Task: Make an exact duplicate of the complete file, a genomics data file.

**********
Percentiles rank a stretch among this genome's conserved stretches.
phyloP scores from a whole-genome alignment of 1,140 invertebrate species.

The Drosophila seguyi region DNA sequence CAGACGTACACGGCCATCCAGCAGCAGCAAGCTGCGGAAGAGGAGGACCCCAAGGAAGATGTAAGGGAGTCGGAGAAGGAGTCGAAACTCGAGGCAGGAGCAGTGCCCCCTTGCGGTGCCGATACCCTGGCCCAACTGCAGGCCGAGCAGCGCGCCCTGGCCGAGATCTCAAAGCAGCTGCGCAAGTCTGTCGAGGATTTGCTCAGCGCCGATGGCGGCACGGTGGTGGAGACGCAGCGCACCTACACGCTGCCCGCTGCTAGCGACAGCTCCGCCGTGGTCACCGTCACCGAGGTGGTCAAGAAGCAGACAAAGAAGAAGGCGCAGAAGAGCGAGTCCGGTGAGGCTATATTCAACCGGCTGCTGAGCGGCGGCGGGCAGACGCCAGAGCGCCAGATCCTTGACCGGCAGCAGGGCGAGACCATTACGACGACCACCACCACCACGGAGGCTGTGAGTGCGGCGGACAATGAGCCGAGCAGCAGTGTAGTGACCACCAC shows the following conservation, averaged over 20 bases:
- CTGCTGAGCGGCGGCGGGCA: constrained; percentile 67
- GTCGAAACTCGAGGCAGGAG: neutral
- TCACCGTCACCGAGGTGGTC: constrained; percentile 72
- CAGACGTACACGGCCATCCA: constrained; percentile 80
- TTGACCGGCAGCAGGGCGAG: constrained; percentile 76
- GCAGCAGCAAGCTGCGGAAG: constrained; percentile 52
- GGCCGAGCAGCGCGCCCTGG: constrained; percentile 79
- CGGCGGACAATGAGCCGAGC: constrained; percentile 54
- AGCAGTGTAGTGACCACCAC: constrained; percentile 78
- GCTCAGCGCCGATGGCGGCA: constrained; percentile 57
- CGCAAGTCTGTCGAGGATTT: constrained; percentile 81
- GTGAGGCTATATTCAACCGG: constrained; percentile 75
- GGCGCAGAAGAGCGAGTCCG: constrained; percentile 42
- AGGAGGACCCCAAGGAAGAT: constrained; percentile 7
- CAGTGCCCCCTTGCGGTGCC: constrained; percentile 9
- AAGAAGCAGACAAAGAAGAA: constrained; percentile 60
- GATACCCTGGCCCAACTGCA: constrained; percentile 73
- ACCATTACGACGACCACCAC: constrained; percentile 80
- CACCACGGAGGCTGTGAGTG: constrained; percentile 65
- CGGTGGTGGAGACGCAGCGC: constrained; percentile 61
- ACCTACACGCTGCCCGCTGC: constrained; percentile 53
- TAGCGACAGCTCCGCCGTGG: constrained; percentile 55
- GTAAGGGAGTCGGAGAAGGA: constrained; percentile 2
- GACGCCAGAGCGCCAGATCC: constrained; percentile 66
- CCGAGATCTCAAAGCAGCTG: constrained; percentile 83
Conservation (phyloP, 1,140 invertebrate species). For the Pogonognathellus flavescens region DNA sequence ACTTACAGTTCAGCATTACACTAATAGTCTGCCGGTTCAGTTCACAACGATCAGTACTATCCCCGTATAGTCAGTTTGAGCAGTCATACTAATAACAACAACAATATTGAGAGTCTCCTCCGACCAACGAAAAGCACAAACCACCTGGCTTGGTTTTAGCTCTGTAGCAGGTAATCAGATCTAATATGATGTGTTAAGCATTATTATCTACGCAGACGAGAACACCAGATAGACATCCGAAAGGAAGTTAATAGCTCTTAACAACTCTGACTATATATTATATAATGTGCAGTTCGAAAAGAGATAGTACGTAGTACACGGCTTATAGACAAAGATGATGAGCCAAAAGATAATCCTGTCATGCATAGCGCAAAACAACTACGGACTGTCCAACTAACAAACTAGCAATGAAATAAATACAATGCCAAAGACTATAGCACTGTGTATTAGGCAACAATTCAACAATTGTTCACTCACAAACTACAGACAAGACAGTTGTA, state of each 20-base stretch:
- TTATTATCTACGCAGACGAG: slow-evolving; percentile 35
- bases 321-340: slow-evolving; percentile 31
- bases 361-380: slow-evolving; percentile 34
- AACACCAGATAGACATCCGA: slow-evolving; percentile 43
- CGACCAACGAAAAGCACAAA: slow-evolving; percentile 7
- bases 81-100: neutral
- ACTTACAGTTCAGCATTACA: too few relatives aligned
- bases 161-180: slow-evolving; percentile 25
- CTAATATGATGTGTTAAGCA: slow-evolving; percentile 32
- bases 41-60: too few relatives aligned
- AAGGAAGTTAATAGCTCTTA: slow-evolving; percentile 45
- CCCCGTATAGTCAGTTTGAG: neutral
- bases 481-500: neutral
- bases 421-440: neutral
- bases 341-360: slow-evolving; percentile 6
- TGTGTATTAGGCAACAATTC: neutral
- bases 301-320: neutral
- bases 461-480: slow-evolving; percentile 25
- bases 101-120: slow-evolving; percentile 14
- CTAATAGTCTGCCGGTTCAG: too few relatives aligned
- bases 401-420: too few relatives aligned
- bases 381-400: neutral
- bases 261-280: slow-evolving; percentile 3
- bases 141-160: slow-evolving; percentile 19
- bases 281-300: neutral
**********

Percentiles rank a stretch among this genome's conserved stretches.
phyloP scores from a whole-genome alignment of 1,140 invertebrate species.

The Drosophila seguyi region DNA sequence CAGACGTACACGGCCATCCAGCAGCAGCAAGCTGCGGAAGAGGAGGACCCCAAGGAAGATGTAAGGGAGTCGGAGAAGGAGTCGAAACTCGAGGCAGGAGCAGTGCCCCCTTGCGGTGCCGATACCCTGGCCCAACTGCAGGCCGAGCAGCGCGCCCTGGCCGAGATCTCAAAGCAGCTGCGCAAGTCTGTCGAGGATTTGCTCAGCGCCGATGGCGGCACGGTGGTGGAGACGCAGCGCACCTACACGCTGCCCGCTGCTAGCGACAGCTCCGCCGTGGTCACCGTCACCGAGGTGGTCAAGAAGCAGACAAAGAAGAAGGCGCAGAAGAGCGAGTCCGGTGAGGCTATATTCAACCGGCTGCTGAGCGGCGGCGGGCAGACGCCAGAGCGCCAGATCCTTGACCGGCAGCAGGGCGAGACCATTACGACGACCACCACCACCACGGAGGCTGTGAGTGCGGCGGACAATGAGCCGAGCAGCAGTGTAGTGACCACCAC shows the following conservation, averaged over 20 bases:
- CTGCTGAGCGGCGGCGGGCA: constrained; percentile 67
- GTCGAAACTCGAGGCAGGAG: neutral
- TCACCGTCACCGAGGTGGTC: constrained; percentile 72
- CAGACGTACACGGCCATCCA: constrained; percentile 80
- TTGACCGGCAGCAGGGCGAG: constrained; percentile 76
- GCAGCAGCAAGCTGCGGAAG: constrained; percentile 52
- GGCCGAGCAGCGCGCCCTGG: constrained; percentile 79
- CGGCGGACAATGAGCCGAGC: constrained; percentile 54
- AGCAGTGTAGTGACCACCAC: constrained; percentile 78
- GCTCAGCGCCGATGGCGGCA: constrained; percentile 57
- CGCAAGTCTGTCGAGGATTT: constrained; percentile 81
- GTGAGGCTATATTCAACCGG: constrained; percentile 75
- GGCGCAGAAGAGCGAGTCCG: constrained; percentile 42
- AGGAGGACCCCAAGGAAGAT: constrained; percentile 7
- CAGTGCCCCCTTGCGGTGCC: constrained; percentile 9
- AAGAAGCAGACAAAGAAGAA: constrained; percentile 60
- GATACCCTGGCCCAACTGCA: constrained; percentile 73
- ACCATTACGACGACCACCAC: constrained; percentile 80
- CACCACGGAGGCTGTGAGTG: constrained; percentile 65
- CGGTGGTGGAGACGCAGCGC: constrained; percentile 61
- ACCTACACGCTGCCCGCTGC: constrained; percentile 53
- TAGCGACAGCTCCGCCGTGG: constrained; percentile 55
- GTAAGGGAGTCGGAGAAGGA: constrained; percentile 2
- GACGCCAGAGCGCCAGATCC: constrained; percentile 66
- CCGAGATCTCAAAGCAGCTG: constrained; percentile 83
Conservation (phyloP, 1,140 invertebrate species). For the Pogonognathellus flavescens region DNA sequence ACTTACAGTTCAGCATTACACTAATAGTCTGCCGGTTCAGTTCACAACGATCAGTACTATCCCCGTATAGTCAGTTTGAGCAGTCATACTAATAACAACAACAATATTGAGAGTCTCCTCCGACCAACGAAAAGCACAAACCACCTGGCTTGGTTTTAGCTCTGTAGCAGGTAATCAGATCTAATATGATGTGTTAAGCATTATTATCTACGCAGACGAGAACACCAGATAGACATCCGAAAGGAAGTTAATAGCTCTTAACAACTCTGACTATATATTATATAATGTGCAGTTCGAAAAGAGATAGTACGTAGTACACGGCTTATAGACAAAGATGATGAGCCAAAAGATAATCCTGTCATGCATAGCGCAAAACAACTACGGACTGTCCAACTAACAAACTAGCAATGAAATAAATACAATGCCAAAGACTATAGCACTGTGTATTAGGCAACAATTCAACAATTGTTCACTCACAAACTACAGACAAGACAGTTGTA, state of each 20-base stretch:
- TTATTATCTACGCAGACGAG: slow-evolving; percentile 35
- bases 321-340: slow-evolving; percentile 31
- bases 361-380: slow-evolving; percentile 34
- AACACCAGATAGACATCCGA: slow-evolving; percentile 43
- CGACCAACGAAAAGCACAAA: slow-evolving; percentile 7
- bases 81-100: neutral
- ACTTACAGTTCAGCATTACA: too few relatives aligned
- bases 161-180: slow-evolving; percentile 25
- CTAATATGATGTGTTAAGCA: slow-evolving; percentile 32
- bases 41-60: too few relatives aligned
- AAGGAAGTTAATAGCTCTTA: slow-evolving; percentile 45
- CCCCGTATAGTCAGTTTGAG: neutral
- bases 481-500: neutral
- bases 421-440: neutral
- bases 341-360: slow-evolving; percentile 6
- TGTGTATTAGGCAACAATTC: neutral
- bases 301-320: neutral
- bases 461-480: slow-evolving; percentile 25
- bases 101-120: slow-evolving; percentile 14
- CTAATAGTCTGCCGGTTCAG: too few relatives aligned
- bases 401-420: too few relatives aligned
- bases 381-400: neutral
- bases 261-280: slow-evolving; percentile 3
- bases 141-160: slow-evolving; percentile 19
- bases 281-300: neutral